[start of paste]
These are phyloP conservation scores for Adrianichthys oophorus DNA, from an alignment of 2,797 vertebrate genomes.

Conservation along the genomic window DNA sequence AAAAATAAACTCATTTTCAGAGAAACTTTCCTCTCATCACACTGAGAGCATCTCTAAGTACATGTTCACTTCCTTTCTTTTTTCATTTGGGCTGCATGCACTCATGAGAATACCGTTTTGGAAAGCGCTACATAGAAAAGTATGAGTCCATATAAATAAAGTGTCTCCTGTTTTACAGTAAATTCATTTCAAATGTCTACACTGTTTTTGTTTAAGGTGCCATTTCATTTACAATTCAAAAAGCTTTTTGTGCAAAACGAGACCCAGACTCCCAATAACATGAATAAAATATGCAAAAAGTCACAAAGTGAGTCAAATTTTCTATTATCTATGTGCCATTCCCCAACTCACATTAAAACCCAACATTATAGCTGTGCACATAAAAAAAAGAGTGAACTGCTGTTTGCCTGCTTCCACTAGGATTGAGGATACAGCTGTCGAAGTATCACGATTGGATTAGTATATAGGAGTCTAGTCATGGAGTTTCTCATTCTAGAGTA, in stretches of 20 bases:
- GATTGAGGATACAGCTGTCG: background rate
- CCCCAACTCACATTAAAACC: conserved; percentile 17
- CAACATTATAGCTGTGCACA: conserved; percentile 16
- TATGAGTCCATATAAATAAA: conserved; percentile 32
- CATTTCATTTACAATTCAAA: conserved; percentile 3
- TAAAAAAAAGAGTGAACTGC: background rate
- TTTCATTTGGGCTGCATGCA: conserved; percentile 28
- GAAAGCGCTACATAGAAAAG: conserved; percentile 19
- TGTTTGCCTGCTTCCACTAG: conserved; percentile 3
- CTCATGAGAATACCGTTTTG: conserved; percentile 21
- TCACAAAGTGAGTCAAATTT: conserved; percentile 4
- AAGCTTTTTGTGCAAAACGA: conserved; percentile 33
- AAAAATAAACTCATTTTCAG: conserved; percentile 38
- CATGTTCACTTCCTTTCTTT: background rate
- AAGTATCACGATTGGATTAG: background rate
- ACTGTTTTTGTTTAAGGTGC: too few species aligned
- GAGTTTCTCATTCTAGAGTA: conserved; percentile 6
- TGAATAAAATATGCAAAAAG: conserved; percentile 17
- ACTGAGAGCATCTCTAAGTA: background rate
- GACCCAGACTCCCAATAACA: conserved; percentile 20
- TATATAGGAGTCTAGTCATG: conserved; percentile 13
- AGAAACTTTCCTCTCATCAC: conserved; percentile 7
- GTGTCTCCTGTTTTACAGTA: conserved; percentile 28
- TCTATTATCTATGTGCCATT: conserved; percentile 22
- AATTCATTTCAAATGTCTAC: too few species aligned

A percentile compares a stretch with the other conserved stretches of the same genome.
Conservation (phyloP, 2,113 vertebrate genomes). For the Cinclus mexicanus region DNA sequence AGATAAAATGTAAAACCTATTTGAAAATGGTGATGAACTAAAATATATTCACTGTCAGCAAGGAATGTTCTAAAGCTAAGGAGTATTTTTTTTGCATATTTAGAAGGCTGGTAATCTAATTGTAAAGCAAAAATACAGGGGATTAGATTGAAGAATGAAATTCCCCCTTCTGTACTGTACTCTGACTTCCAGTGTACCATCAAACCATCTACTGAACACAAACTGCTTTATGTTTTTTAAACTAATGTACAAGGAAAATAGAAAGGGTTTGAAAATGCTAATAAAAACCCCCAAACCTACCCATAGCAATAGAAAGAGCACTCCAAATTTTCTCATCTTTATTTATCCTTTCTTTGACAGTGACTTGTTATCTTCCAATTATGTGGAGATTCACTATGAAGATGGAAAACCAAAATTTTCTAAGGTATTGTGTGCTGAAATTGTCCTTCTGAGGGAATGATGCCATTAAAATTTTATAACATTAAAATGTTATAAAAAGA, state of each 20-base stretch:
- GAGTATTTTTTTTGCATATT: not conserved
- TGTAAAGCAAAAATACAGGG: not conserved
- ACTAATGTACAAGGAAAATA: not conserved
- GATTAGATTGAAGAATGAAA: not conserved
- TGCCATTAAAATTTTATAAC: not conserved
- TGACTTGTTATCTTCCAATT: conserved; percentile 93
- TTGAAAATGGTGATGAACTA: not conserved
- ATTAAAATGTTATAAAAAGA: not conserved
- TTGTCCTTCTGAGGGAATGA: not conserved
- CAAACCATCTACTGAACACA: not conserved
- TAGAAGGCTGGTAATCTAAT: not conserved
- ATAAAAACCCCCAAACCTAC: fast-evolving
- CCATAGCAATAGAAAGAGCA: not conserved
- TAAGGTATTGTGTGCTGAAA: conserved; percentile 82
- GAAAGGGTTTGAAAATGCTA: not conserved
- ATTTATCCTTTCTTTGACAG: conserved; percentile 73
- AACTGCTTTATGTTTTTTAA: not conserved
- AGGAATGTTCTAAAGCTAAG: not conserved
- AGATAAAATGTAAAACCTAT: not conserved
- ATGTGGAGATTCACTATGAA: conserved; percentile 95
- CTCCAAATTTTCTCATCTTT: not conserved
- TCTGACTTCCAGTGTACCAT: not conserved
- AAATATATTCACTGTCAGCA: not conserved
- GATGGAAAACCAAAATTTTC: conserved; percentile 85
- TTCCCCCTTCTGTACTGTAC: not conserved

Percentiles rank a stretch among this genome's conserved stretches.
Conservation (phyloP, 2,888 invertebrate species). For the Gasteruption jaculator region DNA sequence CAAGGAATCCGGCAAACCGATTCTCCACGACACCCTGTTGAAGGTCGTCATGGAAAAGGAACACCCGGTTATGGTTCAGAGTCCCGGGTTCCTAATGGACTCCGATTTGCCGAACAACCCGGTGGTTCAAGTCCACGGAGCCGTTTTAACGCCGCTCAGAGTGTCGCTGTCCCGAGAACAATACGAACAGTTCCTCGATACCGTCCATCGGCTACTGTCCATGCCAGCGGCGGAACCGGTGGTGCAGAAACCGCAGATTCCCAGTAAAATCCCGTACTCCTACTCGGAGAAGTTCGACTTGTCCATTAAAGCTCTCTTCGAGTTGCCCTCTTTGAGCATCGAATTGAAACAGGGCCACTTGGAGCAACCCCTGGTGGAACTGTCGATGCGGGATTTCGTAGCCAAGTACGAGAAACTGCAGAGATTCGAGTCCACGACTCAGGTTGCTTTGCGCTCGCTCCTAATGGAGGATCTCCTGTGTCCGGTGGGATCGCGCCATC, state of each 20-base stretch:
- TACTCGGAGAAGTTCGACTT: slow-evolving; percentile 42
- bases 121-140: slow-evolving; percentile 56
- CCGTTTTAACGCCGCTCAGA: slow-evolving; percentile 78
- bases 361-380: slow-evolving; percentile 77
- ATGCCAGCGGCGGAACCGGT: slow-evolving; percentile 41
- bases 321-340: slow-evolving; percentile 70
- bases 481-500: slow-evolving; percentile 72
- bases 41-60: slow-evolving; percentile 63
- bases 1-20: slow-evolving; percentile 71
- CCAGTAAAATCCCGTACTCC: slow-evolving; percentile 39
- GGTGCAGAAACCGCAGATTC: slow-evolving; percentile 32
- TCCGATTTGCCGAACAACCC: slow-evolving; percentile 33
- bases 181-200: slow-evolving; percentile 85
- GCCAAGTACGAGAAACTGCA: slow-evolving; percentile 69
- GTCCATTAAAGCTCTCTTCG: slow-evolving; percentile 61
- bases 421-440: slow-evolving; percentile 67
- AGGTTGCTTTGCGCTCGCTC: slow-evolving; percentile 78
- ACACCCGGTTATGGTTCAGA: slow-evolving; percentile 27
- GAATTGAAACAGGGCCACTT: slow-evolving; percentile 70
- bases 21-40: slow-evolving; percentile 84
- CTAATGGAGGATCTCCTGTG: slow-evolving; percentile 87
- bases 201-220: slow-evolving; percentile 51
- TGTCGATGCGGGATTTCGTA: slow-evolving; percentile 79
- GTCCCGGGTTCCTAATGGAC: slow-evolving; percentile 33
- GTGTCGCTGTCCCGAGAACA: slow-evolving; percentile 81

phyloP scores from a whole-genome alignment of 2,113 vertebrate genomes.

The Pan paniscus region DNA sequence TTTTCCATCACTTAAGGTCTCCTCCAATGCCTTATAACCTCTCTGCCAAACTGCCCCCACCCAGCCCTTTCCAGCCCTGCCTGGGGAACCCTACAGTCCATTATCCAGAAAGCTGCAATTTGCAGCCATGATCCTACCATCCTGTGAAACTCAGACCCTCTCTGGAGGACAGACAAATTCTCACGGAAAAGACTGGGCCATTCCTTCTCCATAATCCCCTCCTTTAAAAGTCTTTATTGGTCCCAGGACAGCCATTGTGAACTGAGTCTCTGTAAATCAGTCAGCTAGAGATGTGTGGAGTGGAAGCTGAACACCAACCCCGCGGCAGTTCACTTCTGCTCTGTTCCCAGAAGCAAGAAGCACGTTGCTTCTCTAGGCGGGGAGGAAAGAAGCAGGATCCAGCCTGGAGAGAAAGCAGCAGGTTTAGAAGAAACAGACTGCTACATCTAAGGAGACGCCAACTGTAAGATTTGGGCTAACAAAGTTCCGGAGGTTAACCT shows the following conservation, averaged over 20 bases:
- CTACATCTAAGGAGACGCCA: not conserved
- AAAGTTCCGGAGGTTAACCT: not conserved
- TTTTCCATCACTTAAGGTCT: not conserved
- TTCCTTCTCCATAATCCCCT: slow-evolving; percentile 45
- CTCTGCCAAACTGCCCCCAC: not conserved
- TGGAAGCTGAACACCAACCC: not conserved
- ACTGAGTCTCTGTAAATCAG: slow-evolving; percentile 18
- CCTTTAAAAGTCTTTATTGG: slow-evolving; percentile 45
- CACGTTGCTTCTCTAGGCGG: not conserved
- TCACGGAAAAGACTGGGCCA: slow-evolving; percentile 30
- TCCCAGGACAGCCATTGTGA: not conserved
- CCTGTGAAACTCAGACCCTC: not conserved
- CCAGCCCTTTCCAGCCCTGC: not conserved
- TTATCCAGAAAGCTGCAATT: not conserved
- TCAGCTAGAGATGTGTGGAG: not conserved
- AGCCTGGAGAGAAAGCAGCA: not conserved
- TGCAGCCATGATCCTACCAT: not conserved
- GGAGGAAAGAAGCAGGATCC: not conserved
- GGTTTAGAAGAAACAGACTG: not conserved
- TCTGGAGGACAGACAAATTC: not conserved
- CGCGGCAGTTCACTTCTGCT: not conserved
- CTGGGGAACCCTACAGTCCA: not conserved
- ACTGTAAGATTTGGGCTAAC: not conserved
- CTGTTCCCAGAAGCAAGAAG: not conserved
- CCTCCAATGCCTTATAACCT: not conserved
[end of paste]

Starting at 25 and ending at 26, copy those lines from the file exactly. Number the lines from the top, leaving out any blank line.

- GTGTCTCCTGTTTTACAGTA: conserved; percentile 28
- TCTATTATCTATGTGCCATT: conserved; percentile 22